Where to find and recruit Black tech pros

100 HOT HEADPHONES

The shock of the killing of George Floyd and other Black people in 2020 got Americans talking again about racial disparities — and companies talking again about improving diversity and inclusion. With Black History Month now winding down, there’s even more talk.

But there’s been talk off and on for decades, with little result.

By some measures, the proportion of Black people in engineering professions has actually dropped since the 1980s, despite all the awareness. More recently, while there have been improvements in Black representation in IT positions across industries, Black representation in the US tech sector as a whole is still just half of what the Black population overall is. Black representation remains even lower in the tech vendor community.

“Black people are being left behind systematically, especially when it comes to tech,” says Elizabeth Cotton, executive director of Black Tech Link, a San Diego-area nonprofit and meetup that helps Black candidates prepare for tech jobs through coaching and upskilling. Yet the US has a shortfall of about 700,000 tech jobs, notes Mike Jackson, CEO of Black Tech Talent, a jobs-referral site for Black technologists and consultancy to employers seeking to hire them.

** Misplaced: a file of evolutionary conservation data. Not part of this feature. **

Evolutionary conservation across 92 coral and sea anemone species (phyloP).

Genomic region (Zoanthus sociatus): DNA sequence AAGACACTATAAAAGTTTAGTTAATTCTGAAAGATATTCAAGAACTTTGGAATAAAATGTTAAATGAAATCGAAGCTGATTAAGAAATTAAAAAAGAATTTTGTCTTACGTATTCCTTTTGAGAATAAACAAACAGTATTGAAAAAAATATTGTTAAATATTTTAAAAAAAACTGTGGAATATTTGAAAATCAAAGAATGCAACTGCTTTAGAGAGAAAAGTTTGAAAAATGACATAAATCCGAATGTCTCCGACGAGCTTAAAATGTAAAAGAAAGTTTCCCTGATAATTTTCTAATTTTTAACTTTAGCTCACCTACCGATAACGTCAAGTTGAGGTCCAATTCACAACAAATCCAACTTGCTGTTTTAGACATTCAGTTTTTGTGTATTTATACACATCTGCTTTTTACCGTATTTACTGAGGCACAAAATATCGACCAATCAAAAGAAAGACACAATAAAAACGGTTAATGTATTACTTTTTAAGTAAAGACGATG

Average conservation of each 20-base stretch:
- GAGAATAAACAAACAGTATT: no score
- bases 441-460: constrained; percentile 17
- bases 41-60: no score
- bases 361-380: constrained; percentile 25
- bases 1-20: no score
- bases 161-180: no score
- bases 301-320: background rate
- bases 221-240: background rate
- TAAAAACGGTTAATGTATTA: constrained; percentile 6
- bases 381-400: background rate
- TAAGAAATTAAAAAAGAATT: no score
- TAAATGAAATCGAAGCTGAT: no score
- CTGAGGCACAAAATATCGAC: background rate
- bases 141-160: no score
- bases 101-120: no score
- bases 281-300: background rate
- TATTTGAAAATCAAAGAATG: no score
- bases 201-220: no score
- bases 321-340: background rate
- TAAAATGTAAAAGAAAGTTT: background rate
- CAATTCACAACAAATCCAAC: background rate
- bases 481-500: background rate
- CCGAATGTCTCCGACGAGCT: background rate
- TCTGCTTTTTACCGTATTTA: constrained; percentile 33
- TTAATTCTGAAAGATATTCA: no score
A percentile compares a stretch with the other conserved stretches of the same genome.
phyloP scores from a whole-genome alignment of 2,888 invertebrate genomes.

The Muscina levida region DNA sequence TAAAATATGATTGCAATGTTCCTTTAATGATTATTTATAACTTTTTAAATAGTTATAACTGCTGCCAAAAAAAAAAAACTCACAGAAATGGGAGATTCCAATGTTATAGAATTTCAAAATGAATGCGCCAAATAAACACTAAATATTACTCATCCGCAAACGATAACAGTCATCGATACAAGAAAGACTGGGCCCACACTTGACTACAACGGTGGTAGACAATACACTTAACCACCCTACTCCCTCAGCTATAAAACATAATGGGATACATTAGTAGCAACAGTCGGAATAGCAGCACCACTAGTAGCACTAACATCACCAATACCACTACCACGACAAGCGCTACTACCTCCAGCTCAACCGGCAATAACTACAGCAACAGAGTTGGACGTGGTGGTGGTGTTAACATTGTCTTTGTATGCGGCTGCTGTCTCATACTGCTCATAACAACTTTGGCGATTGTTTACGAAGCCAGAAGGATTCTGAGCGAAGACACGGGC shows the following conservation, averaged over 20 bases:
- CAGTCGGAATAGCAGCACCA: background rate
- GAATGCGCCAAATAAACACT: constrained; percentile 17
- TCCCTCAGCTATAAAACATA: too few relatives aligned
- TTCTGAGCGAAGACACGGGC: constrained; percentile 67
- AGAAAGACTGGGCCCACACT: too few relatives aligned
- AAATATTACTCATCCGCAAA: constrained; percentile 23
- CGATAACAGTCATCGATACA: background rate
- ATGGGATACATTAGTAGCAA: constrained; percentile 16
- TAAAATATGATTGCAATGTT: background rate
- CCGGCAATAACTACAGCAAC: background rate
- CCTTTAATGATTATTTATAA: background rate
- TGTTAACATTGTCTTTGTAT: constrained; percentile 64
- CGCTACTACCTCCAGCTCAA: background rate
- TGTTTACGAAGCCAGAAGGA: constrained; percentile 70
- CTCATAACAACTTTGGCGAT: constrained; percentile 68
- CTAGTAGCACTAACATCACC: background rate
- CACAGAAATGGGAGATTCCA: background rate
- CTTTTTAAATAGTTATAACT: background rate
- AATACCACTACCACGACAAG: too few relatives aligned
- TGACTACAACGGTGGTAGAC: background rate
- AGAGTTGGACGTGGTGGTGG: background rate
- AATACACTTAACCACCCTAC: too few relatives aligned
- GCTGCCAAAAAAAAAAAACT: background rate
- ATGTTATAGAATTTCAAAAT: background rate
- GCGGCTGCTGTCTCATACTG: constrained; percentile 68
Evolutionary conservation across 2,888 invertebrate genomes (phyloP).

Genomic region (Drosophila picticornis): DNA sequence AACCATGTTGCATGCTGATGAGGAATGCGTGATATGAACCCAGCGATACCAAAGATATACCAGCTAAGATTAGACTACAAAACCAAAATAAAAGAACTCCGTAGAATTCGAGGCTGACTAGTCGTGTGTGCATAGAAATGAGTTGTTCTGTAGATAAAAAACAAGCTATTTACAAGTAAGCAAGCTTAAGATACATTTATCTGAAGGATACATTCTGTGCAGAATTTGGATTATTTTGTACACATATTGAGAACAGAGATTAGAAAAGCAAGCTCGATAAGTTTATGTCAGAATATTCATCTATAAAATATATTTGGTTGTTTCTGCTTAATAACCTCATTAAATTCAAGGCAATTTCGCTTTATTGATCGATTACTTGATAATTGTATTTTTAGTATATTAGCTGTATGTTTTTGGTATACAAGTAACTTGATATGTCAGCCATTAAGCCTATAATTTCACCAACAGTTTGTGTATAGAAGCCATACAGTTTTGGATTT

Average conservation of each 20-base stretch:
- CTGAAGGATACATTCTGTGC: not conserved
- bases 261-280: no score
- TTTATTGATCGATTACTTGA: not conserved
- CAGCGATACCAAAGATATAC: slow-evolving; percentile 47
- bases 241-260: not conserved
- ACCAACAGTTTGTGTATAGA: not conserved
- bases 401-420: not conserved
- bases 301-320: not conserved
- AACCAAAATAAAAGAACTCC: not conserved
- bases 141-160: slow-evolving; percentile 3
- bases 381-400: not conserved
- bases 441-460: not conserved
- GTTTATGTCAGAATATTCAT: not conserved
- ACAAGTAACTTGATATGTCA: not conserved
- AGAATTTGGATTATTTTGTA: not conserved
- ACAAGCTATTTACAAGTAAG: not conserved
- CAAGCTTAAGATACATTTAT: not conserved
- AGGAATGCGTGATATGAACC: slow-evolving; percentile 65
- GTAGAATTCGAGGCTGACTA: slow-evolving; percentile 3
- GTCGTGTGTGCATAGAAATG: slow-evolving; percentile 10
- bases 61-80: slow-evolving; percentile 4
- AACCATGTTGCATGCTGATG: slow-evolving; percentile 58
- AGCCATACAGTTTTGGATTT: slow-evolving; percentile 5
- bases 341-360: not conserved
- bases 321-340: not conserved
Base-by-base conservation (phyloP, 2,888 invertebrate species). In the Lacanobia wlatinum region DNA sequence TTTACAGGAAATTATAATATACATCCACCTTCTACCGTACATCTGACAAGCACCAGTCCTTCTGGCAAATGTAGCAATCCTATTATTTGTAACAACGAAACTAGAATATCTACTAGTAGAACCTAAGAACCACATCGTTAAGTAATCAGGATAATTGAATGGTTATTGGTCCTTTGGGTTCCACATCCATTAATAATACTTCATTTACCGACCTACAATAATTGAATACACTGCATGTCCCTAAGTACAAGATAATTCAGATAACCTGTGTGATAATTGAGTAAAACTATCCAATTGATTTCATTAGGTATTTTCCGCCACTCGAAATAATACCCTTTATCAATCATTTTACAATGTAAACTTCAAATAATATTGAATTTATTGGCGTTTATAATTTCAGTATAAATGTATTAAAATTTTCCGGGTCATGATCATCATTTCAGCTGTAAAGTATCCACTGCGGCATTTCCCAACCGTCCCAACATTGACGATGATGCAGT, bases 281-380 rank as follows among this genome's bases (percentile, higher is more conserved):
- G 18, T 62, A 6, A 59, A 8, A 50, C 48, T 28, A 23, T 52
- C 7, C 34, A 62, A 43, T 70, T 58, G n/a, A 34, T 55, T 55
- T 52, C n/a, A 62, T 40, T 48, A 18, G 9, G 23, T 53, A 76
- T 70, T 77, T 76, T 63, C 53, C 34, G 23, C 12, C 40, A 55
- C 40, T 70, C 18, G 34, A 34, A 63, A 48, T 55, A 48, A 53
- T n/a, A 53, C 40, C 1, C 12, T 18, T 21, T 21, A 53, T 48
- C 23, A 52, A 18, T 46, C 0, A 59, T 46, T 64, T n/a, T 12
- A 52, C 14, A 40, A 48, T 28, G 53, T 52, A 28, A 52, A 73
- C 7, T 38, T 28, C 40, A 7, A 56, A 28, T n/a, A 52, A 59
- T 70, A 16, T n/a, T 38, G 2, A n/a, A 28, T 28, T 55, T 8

A common complaint from employers is that there are not enough Black people to fill the jobs “pipeline” — if only there were more candidates, companies would actually walk the walk. “The pipeline issue is a myth,” says Matthew Davis, a communications consultant working with /dev/color, an advocacy and training group for Black engineers.

To help organizations actually find and hire Black IT pros, engineers, and developers, Computerworld reached out to several Black professional organizations to create a list of resources for hirers and, just as important, seek advice on how to effectively look for and attract Black hires. It turns out that many employers do it badly — if they do it at all. (That somewhat uncomfortable advice, by the way, applies to other underrepresented groups, too.)

Copyright © 2021 IDG Communications, Inc.



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